Washington criticizes Chinese currency intervention on Wednesday and the US administration has filed two new cases against Beijing at the World Trade Organisation in this connection, sources said.
The moves are aimed to crank up pressure on Beijing to change what the US says are distortionary and illicit measures to favour its own companies.
Tim Murphy, a Republican congressman from Pennsylvania, appeared at a House of Representatives hearing on Wednesday to promote a bill that would allow the US to treat Chinese currency undervaluation as an illegal export subsidy when imposing emergency tariffs.
"The American people are calling for Washington to create jobs. Since the administration won't hold China accountable, the Congress must."
Separately, the US trade representative (USTR) filed two WTO cases against China, one concerning Chinese restrictions on foreign suppliers processing credit and debit card payments, and another challenging China's own use of emergency tariffs against US steel exports.
"In both cases, USTR is fighting for the American jobs threatened by China's actions and insisting on the level playing field promised in our WTO agreements," said Ron Kirk, the USTR.
China let its currency rise again on Wednesday for the fifth trading day in a row, bringing the appreciation of the Chinese currency against the dollar over the last week to 0.8 per cent -- a relatively large move in the context of China's highly cautious currency management.
But Mr Murphy dismissed the action, saying that it was a short-term sop to US opinion ahead of this week's two-day congressional hearing. Tim Geithner, Treasury secretary, is due to testify on Thursday.
"Don't be fooled by yesterday's news that the yuan hit a new high against the dollar -- this is a repeat of past history," he said. Since June, China has let its currency appreciate by only about 1 per cent against the dollar.
The bill follows a similar push in the Senate led by Charles Schumer, the Democratic senator from New York. With a crowded legislative calendar, the bills will struggle to become law before the midterm elections in November but may be picked up again next year.
The bills would allow estimates of currency undervaluation to be used in so-called "countervailing duties", emergency tariffs imposed against imports deemed to be unfairly subsidised. Trade lawyers are divided over whether such a move would be compatible with World Trade Organisation rules, and they could spark litigation from China. Some observers have suggested the US bring its own case against China to the WTO over currency manipulation, though that would take years.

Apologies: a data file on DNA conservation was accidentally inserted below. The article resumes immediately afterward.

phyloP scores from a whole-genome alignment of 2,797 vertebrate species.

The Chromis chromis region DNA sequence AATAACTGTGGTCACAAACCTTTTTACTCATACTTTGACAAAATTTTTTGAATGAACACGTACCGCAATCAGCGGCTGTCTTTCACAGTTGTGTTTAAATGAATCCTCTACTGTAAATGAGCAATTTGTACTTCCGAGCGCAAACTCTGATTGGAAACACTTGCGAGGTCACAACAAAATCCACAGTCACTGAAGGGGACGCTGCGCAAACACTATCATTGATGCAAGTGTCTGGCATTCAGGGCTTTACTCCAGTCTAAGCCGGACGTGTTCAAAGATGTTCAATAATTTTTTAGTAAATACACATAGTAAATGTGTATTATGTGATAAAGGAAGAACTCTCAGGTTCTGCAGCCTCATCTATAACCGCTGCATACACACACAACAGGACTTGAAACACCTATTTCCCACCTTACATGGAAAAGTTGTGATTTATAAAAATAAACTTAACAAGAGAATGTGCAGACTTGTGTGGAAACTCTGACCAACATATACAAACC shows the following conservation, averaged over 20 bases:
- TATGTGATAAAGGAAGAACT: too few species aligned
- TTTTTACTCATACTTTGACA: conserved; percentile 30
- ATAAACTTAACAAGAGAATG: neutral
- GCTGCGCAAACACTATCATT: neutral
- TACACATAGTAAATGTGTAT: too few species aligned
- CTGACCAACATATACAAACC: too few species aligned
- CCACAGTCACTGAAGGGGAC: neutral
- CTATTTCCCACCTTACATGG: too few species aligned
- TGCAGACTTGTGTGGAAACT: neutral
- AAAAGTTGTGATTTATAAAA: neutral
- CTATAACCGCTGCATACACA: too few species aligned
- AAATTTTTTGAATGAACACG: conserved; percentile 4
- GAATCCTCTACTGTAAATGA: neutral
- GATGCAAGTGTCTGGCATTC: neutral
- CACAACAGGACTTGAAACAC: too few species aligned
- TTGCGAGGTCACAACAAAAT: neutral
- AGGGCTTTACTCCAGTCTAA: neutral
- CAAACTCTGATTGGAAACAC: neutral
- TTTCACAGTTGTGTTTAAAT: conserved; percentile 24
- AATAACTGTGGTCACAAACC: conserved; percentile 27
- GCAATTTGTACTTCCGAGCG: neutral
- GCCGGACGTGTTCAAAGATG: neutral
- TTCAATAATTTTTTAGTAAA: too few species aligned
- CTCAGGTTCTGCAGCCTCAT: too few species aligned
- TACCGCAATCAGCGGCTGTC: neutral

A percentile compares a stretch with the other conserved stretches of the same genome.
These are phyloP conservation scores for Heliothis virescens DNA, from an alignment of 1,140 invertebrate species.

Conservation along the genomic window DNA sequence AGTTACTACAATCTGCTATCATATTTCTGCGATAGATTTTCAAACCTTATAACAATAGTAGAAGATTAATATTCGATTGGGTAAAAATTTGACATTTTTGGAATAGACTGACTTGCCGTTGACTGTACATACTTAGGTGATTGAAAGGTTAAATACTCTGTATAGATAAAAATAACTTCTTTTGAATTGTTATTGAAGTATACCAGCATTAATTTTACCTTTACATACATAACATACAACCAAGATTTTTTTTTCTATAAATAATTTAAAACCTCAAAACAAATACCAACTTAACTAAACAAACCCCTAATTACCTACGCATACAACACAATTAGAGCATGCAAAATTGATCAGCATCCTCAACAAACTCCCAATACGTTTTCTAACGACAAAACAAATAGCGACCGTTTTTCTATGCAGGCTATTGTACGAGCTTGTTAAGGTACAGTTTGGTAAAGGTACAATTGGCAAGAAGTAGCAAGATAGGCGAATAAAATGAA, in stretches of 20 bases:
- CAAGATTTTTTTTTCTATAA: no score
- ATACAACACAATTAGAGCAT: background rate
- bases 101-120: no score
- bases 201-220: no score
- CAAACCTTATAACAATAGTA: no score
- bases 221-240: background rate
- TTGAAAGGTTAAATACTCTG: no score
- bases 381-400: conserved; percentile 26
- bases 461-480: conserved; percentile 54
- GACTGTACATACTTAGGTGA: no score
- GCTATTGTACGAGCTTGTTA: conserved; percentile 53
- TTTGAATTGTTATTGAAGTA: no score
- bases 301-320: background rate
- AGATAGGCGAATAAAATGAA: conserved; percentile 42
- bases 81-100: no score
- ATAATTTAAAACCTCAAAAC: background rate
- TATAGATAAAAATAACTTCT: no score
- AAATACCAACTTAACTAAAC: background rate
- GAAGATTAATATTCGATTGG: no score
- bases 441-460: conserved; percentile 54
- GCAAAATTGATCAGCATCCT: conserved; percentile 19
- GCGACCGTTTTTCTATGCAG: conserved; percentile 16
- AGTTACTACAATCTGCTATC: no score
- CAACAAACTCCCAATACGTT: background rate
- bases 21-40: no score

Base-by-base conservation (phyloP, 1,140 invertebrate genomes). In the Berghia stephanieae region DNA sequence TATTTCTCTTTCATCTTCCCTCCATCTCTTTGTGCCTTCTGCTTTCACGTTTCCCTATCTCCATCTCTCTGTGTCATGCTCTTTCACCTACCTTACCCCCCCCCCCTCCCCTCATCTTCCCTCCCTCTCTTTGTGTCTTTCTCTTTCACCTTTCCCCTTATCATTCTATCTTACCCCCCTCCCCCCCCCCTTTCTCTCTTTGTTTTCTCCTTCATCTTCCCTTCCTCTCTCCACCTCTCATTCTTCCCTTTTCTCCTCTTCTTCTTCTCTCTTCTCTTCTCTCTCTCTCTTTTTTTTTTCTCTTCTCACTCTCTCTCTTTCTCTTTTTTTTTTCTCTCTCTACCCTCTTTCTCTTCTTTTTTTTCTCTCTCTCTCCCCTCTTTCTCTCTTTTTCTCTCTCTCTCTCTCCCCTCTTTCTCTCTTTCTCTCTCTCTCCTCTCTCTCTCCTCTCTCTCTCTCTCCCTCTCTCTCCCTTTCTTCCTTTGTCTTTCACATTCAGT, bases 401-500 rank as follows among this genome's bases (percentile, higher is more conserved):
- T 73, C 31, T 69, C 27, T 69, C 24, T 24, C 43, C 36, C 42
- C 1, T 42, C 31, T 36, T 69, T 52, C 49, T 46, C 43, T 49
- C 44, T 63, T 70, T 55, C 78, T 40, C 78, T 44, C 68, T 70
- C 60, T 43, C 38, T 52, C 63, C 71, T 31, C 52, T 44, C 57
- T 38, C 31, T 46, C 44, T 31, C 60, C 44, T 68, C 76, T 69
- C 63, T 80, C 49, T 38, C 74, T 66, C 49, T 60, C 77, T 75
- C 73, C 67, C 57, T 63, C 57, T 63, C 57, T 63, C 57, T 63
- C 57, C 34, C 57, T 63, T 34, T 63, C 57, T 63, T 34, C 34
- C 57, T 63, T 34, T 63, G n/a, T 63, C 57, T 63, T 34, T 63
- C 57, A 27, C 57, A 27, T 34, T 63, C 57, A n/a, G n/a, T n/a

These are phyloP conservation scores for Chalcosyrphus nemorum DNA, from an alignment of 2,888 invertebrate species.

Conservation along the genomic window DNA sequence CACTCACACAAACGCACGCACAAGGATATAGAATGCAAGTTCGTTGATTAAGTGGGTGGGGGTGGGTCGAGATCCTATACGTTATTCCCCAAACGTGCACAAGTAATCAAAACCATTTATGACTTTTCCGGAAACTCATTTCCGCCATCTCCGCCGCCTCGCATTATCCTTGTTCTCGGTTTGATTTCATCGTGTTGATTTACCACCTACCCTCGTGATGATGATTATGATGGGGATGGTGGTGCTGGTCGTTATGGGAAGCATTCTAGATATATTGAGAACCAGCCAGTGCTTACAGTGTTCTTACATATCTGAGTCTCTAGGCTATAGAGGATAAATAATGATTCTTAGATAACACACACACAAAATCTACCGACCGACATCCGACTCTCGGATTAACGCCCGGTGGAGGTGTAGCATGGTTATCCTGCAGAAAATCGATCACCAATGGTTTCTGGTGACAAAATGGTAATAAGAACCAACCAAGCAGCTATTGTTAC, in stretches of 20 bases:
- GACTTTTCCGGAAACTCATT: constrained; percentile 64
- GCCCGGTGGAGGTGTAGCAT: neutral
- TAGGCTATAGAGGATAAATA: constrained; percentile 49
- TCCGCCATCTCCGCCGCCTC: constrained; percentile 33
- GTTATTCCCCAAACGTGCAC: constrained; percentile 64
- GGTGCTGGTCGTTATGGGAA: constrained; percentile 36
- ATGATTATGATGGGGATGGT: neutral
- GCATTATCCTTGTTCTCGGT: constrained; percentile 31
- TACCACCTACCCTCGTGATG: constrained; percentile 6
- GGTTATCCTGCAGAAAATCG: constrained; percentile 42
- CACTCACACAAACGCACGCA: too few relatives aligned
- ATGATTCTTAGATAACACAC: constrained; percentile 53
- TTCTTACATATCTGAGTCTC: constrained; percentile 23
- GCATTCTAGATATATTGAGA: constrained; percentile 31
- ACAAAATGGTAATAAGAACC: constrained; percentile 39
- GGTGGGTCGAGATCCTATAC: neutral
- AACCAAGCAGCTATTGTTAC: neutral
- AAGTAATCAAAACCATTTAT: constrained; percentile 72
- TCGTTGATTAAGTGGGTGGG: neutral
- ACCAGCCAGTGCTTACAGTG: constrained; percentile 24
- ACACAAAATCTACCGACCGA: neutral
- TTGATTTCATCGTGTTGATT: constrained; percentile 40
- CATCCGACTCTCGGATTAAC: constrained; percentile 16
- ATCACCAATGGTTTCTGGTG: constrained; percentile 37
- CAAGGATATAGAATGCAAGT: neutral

The move to accelerate appreciation of the currency follows the weekend publication of data showing that China's economy was stronger in August than most economists had expected, while inflation continued to rise.
However, many analysts believe the real reason for the shift in strategy is escalating political pressure from the US.
Chinese leaders have stated on several occasions that they will not adjust their exchange rate policy as a result of foreign pressure. Yet the recent currency strength, which started immediately after a visit to Beijing by Lawrence Summers, President Obama's leading economic policy advisor, has left some observers with the opposite impression.
China announced in June that it was abandoning its de facto currency peg with the US dollar -- also after considerable pressure from Washington. However, until last week, Beijing had allowed only very modest movement in the dollar exchange rate, while the renminbi had actually weakened against a basket of the currencies of its main trading partners.
With the prospect of a protectionist backlash in the US rising, Beijing also faces the risk that other G20 members will pick up the issue at the next summit in November if the renminbi does not continue to rise. Japan's decision to intervene in the currency market on Wednesday and the prospects of similar moves from some other Asian countries underlined the exchange rate pressure that other governments in the region are facing.
Robert Zoellick, head of the World Bank, said that a stronger currency was in China's interest because it would help stimulate the required rebalancing of the economy towards domestic demand and consumption. "Appreciating the renminbi would send a pricing signal that could reinforce the direction of these structural reforms," he said on Wednesday in Beijing.
However, he added that currency appreciation was "not a panacea" and that China also needed to address the underlying structural issues that have led to high savings and investment.
Mr Zoellick said he did not expect the US to experience a double-dip recession. But he warned that "the US economy will have a relatively slow-growth recovery" and that "unemployment will likely remain relatively high" while Europe also faced "a slow-growth picture".